There are a lot of dumb rules in sports. With the complexity of a lot of these games, it makes sense that some rules might be more effective than others. Here are a few rules that should be changed immediately.
End soccer flopping/diving
It’s probably the biggest thing that American soccer critics point to when trying to de-legitimize the sport. We have American football, where the players beat the absolute crud out of each other. So watching a soccer player get barely nudged, proceed to fall down, hold his/her leg and scream out and pain as if they had just been hit by a train, is annoying, to say the least.
The problem is, flopping is often rewarded. It’s the easiest way to draw a foul in an advantageous area, which leads to a free kick or even a penalty kick shot if the “foul” occurs in the box.
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Efforts have been made to penalize players for obvious flops and dives with yellow cards, but the rules are scarcely enforced by referees. It’s embarrassing for the sport and it’s about the time the powers-that-be actually do something about it.
Here are a couple ideas I have to reverse the trend:
If a player needs to be carried off the field with a stretcher, he/she is not allowed to return back to the game.
Too many times, I’ve seen players literally be carried off the field on a stretcher, held by trainers, only to return to action within a couple minutes. If a player is injured to the point where he/she needs this kind of medical attention, they should not be allowed to return to the game.
All penalties in the box are subject to review.
The lack of video review in professional soccer is hard to wrap my head around, especially on such monumental, game-changing moments like penalty kicks. Every penalty kick should be automatically reviewed, whether it’s a foul or a controversial hand-ball penalty. Preferably, leagues such as MLS would adopt Major League Baseball’s replay system, in which the reviews are handled in a professional studio that has all the camera angles. The on-field referee would simply relay the studio referee’s decision.
Penalties for repeat floppers.
Assuming referees actually start to enforce diving yellow cards more frequently, a player who earns two yellow cards for diving during the season receives a minimum four-game suspension.
The NFL catch rule
No one is really sure what constitutes a catch in the NFL these days. The whole “completing the process” of the catch seems entirely subjective, and opinions from each referee don’t seem consistent at all. And what exactly is a “football move?” The NFL made this issue entirely too complicated and it’s been a source of immense frustration for players, coaches and fans. While it may be seem overly simple, going back to the “If it looks like a catch, it’s a catch” rule would make more sense.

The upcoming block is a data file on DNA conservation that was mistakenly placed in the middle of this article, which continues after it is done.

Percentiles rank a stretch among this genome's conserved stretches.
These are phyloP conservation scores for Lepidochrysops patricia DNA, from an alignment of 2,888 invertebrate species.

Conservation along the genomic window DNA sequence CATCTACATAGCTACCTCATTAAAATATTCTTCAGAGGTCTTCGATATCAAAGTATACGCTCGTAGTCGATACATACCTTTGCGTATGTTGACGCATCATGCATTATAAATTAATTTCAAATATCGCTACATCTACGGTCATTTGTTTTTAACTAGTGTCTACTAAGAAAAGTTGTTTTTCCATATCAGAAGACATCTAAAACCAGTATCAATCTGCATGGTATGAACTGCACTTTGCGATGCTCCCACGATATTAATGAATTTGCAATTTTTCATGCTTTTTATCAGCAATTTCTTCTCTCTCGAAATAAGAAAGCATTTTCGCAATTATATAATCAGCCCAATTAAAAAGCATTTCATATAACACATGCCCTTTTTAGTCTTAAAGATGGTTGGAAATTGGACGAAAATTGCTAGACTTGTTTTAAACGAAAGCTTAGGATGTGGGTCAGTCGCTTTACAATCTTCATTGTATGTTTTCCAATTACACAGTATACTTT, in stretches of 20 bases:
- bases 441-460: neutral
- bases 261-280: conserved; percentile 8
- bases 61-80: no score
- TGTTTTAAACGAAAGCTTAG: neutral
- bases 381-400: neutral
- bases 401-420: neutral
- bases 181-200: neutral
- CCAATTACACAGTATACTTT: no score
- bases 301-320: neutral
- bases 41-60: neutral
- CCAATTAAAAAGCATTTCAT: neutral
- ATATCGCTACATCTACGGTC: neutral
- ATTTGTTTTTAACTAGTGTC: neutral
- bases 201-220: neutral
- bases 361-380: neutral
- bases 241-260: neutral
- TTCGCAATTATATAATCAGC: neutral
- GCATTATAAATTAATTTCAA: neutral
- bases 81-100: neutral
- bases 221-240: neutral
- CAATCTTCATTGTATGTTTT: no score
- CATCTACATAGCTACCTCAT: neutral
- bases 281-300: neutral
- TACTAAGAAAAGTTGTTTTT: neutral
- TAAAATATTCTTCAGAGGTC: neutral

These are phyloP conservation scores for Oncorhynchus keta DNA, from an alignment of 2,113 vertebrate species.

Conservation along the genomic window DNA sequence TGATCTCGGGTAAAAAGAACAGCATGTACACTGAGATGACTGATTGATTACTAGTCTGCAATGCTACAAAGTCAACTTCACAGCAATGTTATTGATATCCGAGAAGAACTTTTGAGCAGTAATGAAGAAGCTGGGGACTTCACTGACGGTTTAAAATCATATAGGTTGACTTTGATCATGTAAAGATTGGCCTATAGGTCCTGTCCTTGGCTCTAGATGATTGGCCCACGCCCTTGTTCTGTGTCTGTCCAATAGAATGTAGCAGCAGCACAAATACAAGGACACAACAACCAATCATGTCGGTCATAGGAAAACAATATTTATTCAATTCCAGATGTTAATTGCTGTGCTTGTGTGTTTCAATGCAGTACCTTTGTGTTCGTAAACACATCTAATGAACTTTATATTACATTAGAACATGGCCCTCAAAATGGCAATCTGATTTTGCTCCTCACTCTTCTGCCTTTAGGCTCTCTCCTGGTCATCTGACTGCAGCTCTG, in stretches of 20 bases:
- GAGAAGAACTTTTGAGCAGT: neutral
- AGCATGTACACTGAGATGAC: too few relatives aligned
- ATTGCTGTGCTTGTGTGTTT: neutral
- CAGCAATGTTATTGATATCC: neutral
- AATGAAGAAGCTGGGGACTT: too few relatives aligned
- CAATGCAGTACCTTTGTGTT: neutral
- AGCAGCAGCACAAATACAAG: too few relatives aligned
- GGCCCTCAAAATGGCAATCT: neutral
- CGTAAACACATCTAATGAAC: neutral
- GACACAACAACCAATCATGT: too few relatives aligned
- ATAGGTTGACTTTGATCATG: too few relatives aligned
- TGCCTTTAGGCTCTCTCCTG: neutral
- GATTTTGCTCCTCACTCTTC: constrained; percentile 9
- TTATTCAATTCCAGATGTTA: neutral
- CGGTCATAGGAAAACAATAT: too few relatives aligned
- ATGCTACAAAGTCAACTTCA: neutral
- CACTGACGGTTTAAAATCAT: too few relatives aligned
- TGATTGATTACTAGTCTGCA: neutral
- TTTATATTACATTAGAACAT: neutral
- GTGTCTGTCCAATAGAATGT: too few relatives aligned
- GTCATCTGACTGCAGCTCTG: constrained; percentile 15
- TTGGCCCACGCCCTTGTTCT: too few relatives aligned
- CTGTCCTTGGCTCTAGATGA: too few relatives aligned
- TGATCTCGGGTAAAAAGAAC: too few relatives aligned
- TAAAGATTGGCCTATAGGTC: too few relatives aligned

One foot down in college football
This is one instance where the NFL’s rule makes more sense. Why does a player only need to have one foot in bounds for the catch to count? If they can’t get both their feet in bounds, it shouldn’t count as a catch.
The NBA traveling rule
What’s the point of having a traveling rule if you aren’t going to enforce it? NBA players routinely take three, or even four or five steps while attacking the basket without having a traveling violation called by the official. While NBA officials hand out technical founds like candy on Halloween, it seems to be too difficult for them to enforce one of the game’s most basic and straight-forward violations.
Alternating possession in college basketball
You get tied up, you have a jump ball. If a player manages to force a possession tie-up, he/she should be rewarded with the opportunity to out-jump the other player for possession. Why punish the team that wins the opening tip-off by having the ball go to the other team next time there’s a possession tie-up?
Add a designated hitter in the National League
I can understand both sides of this argument, but it’s simply not as enjoyable to watch National League games as it is to watch American League games. There are, of course, exceptions, but as a whole, the NL is less enjoyable to watch. In today’s era, pitchers going through a Major League Team’s farm system rarely get at-bats, and with some rare exceptions, are generally very poor hitters at the major league level. As funny as it is to watch Bartolo Colon and other pitchers swing the bat, I’d much rather watch a professional hitter at the plate than someone who is batting less than .200. For those who will use the “integrity of baseball” argument, I would point to MLB’s video review implementation as a great example of how change can sometimes be a good thing.